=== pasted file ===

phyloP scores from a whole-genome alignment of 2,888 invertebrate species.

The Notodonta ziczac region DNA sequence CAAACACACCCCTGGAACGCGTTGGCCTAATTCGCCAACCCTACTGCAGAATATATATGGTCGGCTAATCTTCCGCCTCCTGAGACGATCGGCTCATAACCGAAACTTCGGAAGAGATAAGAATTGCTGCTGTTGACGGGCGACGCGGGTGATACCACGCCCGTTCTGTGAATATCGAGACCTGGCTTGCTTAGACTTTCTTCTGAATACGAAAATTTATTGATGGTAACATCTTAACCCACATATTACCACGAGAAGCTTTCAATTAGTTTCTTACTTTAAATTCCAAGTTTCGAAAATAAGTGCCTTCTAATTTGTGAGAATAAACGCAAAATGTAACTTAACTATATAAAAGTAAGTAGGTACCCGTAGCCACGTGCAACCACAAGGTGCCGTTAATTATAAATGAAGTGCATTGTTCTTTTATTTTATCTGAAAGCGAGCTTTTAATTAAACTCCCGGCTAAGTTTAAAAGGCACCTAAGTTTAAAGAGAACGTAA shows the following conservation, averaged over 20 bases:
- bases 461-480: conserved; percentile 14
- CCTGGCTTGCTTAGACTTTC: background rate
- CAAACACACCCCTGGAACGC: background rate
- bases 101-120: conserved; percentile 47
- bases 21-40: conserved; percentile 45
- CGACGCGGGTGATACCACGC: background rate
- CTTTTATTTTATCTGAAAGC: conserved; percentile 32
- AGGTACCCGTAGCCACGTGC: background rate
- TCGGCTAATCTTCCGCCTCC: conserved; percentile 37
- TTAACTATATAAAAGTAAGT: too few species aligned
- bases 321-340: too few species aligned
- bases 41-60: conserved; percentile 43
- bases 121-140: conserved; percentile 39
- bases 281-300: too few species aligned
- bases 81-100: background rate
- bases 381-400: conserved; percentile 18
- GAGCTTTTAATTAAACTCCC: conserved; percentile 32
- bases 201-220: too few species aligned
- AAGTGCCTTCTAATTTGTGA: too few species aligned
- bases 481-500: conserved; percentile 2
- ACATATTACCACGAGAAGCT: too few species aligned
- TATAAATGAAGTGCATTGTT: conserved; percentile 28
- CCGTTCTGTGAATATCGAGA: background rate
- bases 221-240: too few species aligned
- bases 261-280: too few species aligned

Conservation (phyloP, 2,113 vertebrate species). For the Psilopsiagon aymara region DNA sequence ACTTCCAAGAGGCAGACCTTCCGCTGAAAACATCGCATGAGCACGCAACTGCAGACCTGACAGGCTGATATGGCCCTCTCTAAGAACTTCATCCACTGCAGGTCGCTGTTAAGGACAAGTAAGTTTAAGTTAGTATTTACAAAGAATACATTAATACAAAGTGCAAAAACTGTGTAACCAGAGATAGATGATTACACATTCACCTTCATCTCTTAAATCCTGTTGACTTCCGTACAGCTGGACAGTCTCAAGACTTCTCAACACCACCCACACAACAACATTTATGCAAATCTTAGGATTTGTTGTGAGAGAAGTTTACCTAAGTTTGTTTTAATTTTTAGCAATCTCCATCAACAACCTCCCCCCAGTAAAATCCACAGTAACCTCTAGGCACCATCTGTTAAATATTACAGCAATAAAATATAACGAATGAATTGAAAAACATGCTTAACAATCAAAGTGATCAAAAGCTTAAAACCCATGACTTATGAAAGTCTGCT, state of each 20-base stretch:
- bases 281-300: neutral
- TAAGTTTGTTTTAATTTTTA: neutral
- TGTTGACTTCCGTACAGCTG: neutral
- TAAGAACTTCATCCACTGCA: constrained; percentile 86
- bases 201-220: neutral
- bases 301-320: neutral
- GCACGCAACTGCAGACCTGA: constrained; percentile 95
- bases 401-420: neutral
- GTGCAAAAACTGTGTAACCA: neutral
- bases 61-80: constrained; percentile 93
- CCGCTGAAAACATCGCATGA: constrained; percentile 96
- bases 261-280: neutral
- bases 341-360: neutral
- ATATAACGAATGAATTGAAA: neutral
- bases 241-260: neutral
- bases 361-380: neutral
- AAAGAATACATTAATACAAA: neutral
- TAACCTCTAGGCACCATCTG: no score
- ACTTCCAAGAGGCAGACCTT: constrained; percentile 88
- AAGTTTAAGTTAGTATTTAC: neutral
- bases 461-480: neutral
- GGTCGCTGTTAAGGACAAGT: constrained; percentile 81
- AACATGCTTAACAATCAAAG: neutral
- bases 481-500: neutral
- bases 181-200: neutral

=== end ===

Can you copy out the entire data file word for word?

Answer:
phyloP scores from a whole-genome alignment of 2,888 invertebrate species.

The Notodonta ziczac region DNA sequence CAAACACACCCCTGGAACGCGTTGGCCTAATTCGCCAACCCTACTGCAGAATATATATGGTCGGCTAATCTTCCGCCTCCTGAGACGATCGGCTCATAACCGAAACTTCGGAAGAGATAAGAATTGCTGCTGTTGACGGGCGACGCGGGTGATACCACGCCCGTTCTGTGAATATCGAGACCTGGCTTGCTTAGACTTTCTTCTGAATACGAAAATTTATTGATGGTAACATCTTAACCCACATATTACCACGAGAAGCTTTCAATTAGTTTCTTACTTTAAATTCCAAGTTTCGAAAATAAGTGCCTTCTAATTTGTGAGAATAAACGCAAAATGTAACTTAACTATATAAAAGTAAGTAGGTACCCGTAGCCACGTGCAACCACAAGGTGCCGTTAATTATAAATGAAGTGCATTGTTCTTTTATTTTATCTGAAAGCGAGCTTTTAATTAAACTCCCGGCTAAGTTTAAAAGGCACCTAAGTTTAAAGAGAACGTAA shows the following conservation, averaged over 20 bases:
- bases 461-480: conserved; percentile 14
- CCTGGCTTGCTTAGACTTTC: background rate
- CAAACACACCCCTGGAACGC: background rate
- bases 101-120: conserved; percentile 47
- bases 21-40: conserved; percentile 45
- CGACGCGGGTGATACCACGC: background rate
- CTTTTATTTTATCTGAAAGC: conserved; percentile 32
- AGGTACCCGTAGCCACGTGC: background rate
- TCGGCTAATCTTCCGCCTCC: conserved; percentile 37
- TTAACTATATAAAAGTAAGT: too few species aligned
- bases 321-340: too few species aligned
- bases 41-60: conserved; percentile 43
- bases 121-140: conserved; percentile 39
- bases 281-300: too few species aligned
- bases 81-100: background rate
- bases 381-400: conserved; percentile 18
- GAGCTTTTAATTAAACTCCC: conserved; percentile 32
- bases 201-220: too few species aligned
- AAGTGCCTTCTAATTTGTGA: too few species aligned
- bases 481-500: conserved; percentile 2
- ACATATTACCACGAGAAGCT: too few species aligned
- TATAAATGAAGTGCATTGTT: conserved; percentile 28
- CCGTTCTGTGAATATCGAGA: background rate
- bases 221-240: too few species aligned
- bases 261-280: too few species aligned

Conservation (phyloP, 2,113 vertebrate species). For the Psilopsiagon aymara region DNA sequence ACTTCCAAGAGGCAGACCTTCCGCTGAAAACATCGCATGAGCACGCAACTGCAGACCTGACAGGCTGATATGGCCCTCTCTAAGAACTTCATCCACTGCAGGTCGCTGTTAAGGACAAGTAAGTTTAAGTTAGTATTTACAAAGAATACATTAATACAAAGTGCAAAAACTGTGTAACCAGAGATAGATGATTACACATTCACCTTCATCTCTTAAATCCTGTTGACTTCCGTACAGCTGGACAGTCTCAAGACTTCTCAACACCACCCACACAACAACATTTATGCAAATCTTAGGATTTGTTGTGAGAGAAGTTTACCTAAGTTTGTTTTAATTTTTAGCAATCTCCATCAACAACCTCCCCCCAGTAAAATCCACAGTAACCTCTAGGCACCATCTGTTAAATATTACAGCAATAAAATATAACGAATGAATTGAAAAACATGCTTAACAATCAAAGTGATCAAAAGCTTAAAACCCATGACTTATGAAAGTCTGCT, state of each 20-base stretch:
- bases 281-300: neutral
- TAAGTTTGTTTTAATTTTTA: neutral
- TGTTGACTTCCGTACAGCTG: neutral
- TAAGAACTTCATCCACTGCA: constrained; percentile 86
- bases 201-220: neutral
- bases 301-320: neutral
- GCACGCAACTGCAGACCTGA: constrained; percentile 95
- bases 401-420: neutral
- GTGCAAAAACTGTGTAACCA: neutral
- bases 61-80: constrained; percentile 93
- CCGCTGAAAACATCGCATGA: constrained; percentile 96
- bases 261-280: neutral
- bases 341-360: neutral
- ATATAACGAATGAATTGAAA: neutral
- bases 241-260: neutral
- bases 361-380: neutral
- AAAGAATACATTAATACAAA: neutral
- TAACCTCTAGGCACCATCTG: no score
- ACTTCCAAGAGGCAGACCTT: constrained; percentile 88
- AAGTTTAAGTTAGTATTTAC: neutral
- bases 461-480: neutral
- GGTCGCTGTTAAGGACAAGT: constrained; percentile 81
- AACATGCTTAACAATCAAAG: neutral
- bases 481-500: neutral
- bases 181-200: neutral